A huge stash of two-thousand-years-old Roman artifacts including coins, jewellery, weapons and tools have been uncovered in a German city which was believed to be a military base of Emperor Augustus.
German archaeologists discovered more than 400 kilogrammes (880 lbs) of Roman objects dating back to between to the period between the years 8 and 5 BC in the city of Augsburg in the German state of Bavaria.
The artifacts were presented at a press conference in the city of Augsburg’s archaeology office on Tuesday on 8th June 2021.
Head archaeologist Dr Sebastian Gairhos reported that such findings which include over 800 coins in addition to various weapons, jewellery, dishes, tools, bones and even an iron tire which was a part of a wagon wheel have not been made in over a century in the city.
Mayor Eva Weber added: “These new excavations take us back to the beginnings of the city’s 2000-year-old history. The Roman origins under Emperor Augustus, who served as an inspiration for the city’s name, have always been characteristic for the identity of Augsburg.”
The artefacts were found during an archaeological investigation of a future residential area in the Oberhausen district in the city of Augsburg in a gravel pit near the local Wertach river.
According to a spokesperson from the city of Augsburg, some of the objects were heavily corroded and encrusted beyond recognition and will be subjected to restoration.
Gairhos reported that the finds clearly show that Augsburg was the oldest Roman military base in Bavaria which was established in the first decade BC.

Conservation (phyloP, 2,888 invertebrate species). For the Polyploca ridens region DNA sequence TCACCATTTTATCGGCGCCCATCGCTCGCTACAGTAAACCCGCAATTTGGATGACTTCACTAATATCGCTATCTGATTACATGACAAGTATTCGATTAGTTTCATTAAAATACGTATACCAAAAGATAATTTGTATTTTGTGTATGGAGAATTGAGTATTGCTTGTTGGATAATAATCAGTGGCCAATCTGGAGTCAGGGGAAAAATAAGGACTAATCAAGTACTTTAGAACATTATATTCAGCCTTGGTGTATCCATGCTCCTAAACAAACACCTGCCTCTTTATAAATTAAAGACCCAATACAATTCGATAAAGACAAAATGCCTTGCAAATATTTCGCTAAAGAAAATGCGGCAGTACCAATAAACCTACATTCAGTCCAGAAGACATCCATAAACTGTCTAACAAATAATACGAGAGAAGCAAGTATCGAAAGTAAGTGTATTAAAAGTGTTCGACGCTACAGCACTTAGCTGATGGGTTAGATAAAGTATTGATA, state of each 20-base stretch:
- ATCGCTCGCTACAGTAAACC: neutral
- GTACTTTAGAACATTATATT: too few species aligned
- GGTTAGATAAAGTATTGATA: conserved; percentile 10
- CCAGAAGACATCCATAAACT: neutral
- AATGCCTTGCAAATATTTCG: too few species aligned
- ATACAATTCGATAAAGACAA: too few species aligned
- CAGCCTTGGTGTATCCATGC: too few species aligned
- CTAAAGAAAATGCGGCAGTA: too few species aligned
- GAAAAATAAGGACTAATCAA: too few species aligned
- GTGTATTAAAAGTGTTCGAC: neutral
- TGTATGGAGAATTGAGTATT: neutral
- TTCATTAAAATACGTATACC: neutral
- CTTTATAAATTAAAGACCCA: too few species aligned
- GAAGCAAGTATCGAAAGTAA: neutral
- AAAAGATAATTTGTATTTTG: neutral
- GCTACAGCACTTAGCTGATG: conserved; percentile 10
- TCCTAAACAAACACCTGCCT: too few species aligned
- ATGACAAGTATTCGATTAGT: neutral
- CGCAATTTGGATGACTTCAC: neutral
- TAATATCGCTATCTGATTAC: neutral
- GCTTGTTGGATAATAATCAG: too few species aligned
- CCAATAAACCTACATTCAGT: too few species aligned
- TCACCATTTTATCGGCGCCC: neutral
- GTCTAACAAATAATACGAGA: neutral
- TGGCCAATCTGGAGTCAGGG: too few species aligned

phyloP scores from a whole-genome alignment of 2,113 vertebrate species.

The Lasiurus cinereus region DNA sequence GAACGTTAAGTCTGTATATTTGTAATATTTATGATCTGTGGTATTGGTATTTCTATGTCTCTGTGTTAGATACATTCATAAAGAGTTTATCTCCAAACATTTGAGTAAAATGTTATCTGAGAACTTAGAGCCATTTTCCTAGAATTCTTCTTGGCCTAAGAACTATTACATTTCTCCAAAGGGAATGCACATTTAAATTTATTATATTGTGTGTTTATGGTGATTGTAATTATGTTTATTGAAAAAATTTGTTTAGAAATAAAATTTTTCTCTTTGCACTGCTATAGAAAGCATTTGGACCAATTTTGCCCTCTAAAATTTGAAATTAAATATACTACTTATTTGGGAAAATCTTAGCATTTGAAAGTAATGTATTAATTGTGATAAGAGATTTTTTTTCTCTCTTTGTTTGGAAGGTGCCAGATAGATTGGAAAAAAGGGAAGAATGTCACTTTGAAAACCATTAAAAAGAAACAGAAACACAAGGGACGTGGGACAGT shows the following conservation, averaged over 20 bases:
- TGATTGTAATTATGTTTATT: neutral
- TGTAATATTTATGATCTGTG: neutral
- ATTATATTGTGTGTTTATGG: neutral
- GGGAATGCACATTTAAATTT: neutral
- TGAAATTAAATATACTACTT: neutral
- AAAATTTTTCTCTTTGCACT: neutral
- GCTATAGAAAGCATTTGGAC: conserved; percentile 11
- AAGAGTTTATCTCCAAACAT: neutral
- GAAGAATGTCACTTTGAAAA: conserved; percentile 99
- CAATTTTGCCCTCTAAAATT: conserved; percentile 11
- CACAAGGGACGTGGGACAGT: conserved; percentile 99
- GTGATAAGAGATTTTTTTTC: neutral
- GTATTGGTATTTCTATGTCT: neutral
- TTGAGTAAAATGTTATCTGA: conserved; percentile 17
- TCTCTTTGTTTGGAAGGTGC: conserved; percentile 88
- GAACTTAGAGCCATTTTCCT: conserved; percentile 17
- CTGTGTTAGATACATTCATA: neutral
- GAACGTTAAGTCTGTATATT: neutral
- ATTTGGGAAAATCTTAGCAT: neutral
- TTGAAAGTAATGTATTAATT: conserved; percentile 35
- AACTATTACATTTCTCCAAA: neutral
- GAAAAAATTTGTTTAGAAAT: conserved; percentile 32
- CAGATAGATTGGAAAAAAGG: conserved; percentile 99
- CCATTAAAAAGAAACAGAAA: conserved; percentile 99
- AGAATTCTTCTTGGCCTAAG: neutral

He said: “The new finds allow us to draw numerous new conclusions – not only about the function, origin and composition of the site but also about it’s origin.”
The military camp was inhabited by people coming from various regions in today’s Spain, Germany, North Africa and southern France.
According to Gairhos, some of the decorative objects revealed that women were also inhabiting the military camp at that time. Most of them came from the Alpine foothills and northern Switzerland.
Scientific analysis of numerous animal bones that were recovered during the excavations should show whether the people were importing or breeding animals for beef and pork.
Cultural advisor Jurgen K. Enninger proudly said: “With the finds from the Roman military base near Oberhausen, the founding phase of Augsburg and thus the important political and cultural turning point under the Roman emperor Augustus is now tangible.
The extensive conservation of the finds and their thorough scientific evaluation is yet to come, but we can already look forward to the results. Based on these results, it is important to develop appropriate forms of presentation. “
Gairhos who hoped for many new “great-quality” discoveries reported: “The mass of finds offers enormous potential.”
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Story By: Georgina Jadikovska, Sub-Editor: James King, Agency: Newsflash
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